— Most humans aren’t smart enough to write safe or secure programs in C. Most useful systems-level programs and services are written in C.

— One way to think of a filesystem is as a powerful baseline abstraction for most things in a computer system. Another is as a massive collection of inconsistently represented and needlessly hierarchical state.

— Statefulness is the Fruit of the Tree of Knowledge of Good and Evil.

Torturing the implementor on behalf of the user may be a grim necessity. Then again, like most forms of torture, it may harm its alleged beneficiaries along with its victims.

— Arbitrarily structured text files as baselines for configuration and source code have nearly intractable advantages. You only need to deal with a system where Every Last Thing is in XML, think hard on the Windows Registry, or maintain somebody’s Microsoft Access business logic to understand this much. On the other hand, it renders every system configuration task a nightmare of ad hoc text manipulation.

— Ad hoc text manipulation is powerful. Ad hoc text manipulation is hell.

— The officially-sanctioned desktop environment situation on nearly every Unix derivative is deeply unpleasant, and has been in a state of decreasing quality since the first decade of this century.3

— The terminal as a primary working environment is a jungle of sharp edges, and has become ever more difficult to treat as a refuge in a world where a) people want to communicate in pictures, and b) device manufacturers are doing everything in their power to kill the physical keyboard no matter what you have to say about it.

I’ll stop.

I guess my point is this: Unix sucks. I say this with love, but still, sucks. And not just “the Unix we actually got”, but also the theoretical, idealized, ur-Unix. Its basic ideas, for all of the brilliance and pragmatic down-in-the-dirt utility threaded through them, are not really sufficient to building humane systems.

More broadly, operating systems as they are currently built are bad environments for normal human beings, and nightmare environments for the specialists who work on them directly.

I’m inclined to think this matters, because I’m still a strong partisan of the view that regular users should have ownership and control over their machines. That a large share of computational utility can (and should) be kept local and distributed, if we are to stand any chance of avoiding the worst outcomes of the architecture of centralized control that the internet has made so practical, so necessary-seeming to all the people with the power to make tech decisions.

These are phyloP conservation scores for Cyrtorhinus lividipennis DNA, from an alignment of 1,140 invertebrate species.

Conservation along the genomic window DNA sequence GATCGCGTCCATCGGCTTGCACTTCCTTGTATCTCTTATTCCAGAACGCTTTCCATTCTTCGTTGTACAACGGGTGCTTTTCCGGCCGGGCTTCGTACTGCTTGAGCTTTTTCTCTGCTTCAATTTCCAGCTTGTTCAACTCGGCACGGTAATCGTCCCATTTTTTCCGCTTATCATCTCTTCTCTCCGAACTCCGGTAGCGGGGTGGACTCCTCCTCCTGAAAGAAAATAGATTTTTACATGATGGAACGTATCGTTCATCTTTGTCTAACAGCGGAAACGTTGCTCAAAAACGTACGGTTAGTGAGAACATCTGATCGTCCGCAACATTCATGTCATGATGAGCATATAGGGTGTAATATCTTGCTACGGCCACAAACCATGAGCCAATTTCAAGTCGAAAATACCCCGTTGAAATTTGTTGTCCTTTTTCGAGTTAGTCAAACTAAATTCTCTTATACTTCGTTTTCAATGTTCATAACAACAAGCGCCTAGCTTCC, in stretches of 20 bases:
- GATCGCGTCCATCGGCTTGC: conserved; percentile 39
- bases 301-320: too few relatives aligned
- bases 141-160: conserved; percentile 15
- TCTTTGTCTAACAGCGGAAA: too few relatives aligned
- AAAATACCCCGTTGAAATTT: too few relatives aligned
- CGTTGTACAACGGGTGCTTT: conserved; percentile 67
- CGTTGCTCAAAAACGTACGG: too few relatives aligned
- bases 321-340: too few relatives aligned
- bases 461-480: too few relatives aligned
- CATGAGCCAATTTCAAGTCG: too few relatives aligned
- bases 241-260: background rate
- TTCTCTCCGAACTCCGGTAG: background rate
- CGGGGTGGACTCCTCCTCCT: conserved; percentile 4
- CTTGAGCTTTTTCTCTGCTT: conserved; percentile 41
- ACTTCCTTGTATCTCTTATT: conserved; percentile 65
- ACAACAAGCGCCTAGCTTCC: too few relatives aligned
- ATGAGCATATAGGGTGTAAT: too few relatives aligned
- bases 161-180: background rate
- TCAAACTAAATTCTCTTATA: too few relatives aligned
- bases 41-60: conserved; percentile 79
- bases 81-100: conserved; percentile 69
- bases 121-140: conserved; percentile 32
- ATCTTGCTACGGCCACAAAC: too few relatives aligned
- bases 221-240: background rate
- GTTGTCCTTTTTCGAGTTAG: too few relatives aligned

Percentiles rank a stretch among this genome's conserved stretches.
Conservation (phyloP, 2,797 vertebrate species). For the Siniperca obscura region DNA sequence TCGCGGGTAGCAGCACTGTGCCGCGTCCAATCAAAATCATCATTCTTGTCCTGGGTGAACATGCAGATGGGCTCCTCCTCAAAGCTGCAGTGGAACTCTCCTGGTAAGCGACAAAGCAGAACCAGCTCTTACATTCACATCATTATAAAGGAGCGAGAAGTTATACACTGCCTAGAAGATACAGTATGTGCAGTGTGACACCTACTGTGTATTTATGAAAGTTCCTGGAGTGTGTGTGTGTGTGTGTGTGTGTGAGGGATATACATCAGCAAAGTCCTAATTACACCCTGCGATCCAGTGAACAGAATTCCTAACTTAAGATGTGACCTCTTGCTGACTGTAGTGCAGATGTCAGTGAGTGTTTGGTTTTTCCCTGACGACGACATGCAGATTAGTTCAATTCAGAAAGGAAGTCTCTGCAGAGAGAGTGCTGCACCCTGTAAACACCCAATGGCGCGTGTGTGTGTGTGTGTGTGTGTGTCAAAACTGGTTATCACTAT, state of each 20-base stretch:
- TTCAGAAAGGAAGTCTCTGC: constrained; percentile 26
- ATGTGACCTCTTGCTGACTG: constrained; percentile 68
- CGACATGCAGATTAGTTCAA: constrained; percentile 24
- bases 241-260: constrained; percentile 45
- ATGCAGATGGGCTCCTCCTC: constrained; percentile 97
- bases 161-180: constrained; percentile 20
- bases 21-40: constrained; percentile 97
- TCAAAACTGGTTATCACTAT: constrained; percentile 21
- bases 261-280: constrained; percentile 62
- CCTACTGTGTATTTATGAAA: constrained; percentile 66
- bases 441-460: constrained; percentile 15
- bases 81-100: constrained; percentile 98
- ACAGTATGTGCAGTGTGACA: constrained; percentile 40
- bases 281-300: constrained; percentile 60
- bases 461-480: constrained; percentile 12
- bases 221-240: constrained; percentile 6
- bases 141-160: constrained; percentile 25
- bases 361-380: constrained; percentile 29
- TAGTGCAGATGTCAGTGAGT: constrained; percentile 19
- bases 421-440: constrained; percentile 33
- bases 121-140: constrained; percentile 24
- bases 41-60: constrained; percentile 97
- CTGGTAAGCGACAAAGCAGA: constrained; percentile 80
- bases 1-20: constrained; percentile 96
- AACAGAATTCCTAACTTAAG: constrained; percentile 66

I also have a selfish desire, as a specialist, for a world in which the working conditions of programmers and sysadmins are less full of broken crap. Because for all that technical gigs are some of the better work you can get these days, as far as money and respect and not breaking your back go, they are also kind of shit in ways that both grind people down and filter out to the rest of society through countless little channels.

I’m eliding so many things here. The history of this kind of criticism. The other could-have-been worlds of OS structure. Ted Nelson and all that. So on and so forth. Maybe I’ll get to those things. I’m not exactly sure.

To be less negative, though, it’d be interesting to spend time thinking about not just what it is that’s wrong with the current dispensation, but what it is that could be fixed and outright replaced in the light of how our existing systems fail—but also how they succeed, or nearly do. Because it seems like right now we’re in the middle of replacing everything (necessary) with stuff that is built in resolute ignorance of a huge tradition of qualified success and tragicomic failure (doomed).

1 Quiet, you.

2 Uh huh.

3 Yes, I also and especially feel this way about Apple.

thursday, october 22

filing cabinets

people ask me sometimes about becoming a programmer
it's a fair enough question
i'm at least nominally a professional in the field
and it can be good work if you can get it

i think my answers have varied in quality,
but it seems like almost no one ever finds them very satisfying

by definition
being in the condition of wanting to be a programmer
in line with many ambitions that merely require the investment
of many thousands of hours
is being unable to discern
bad answers from good — not knowing how to know

next time maybe i will take a different tack and ask
well, are you interested in being a career bureaucrat?

Tuesday, October 20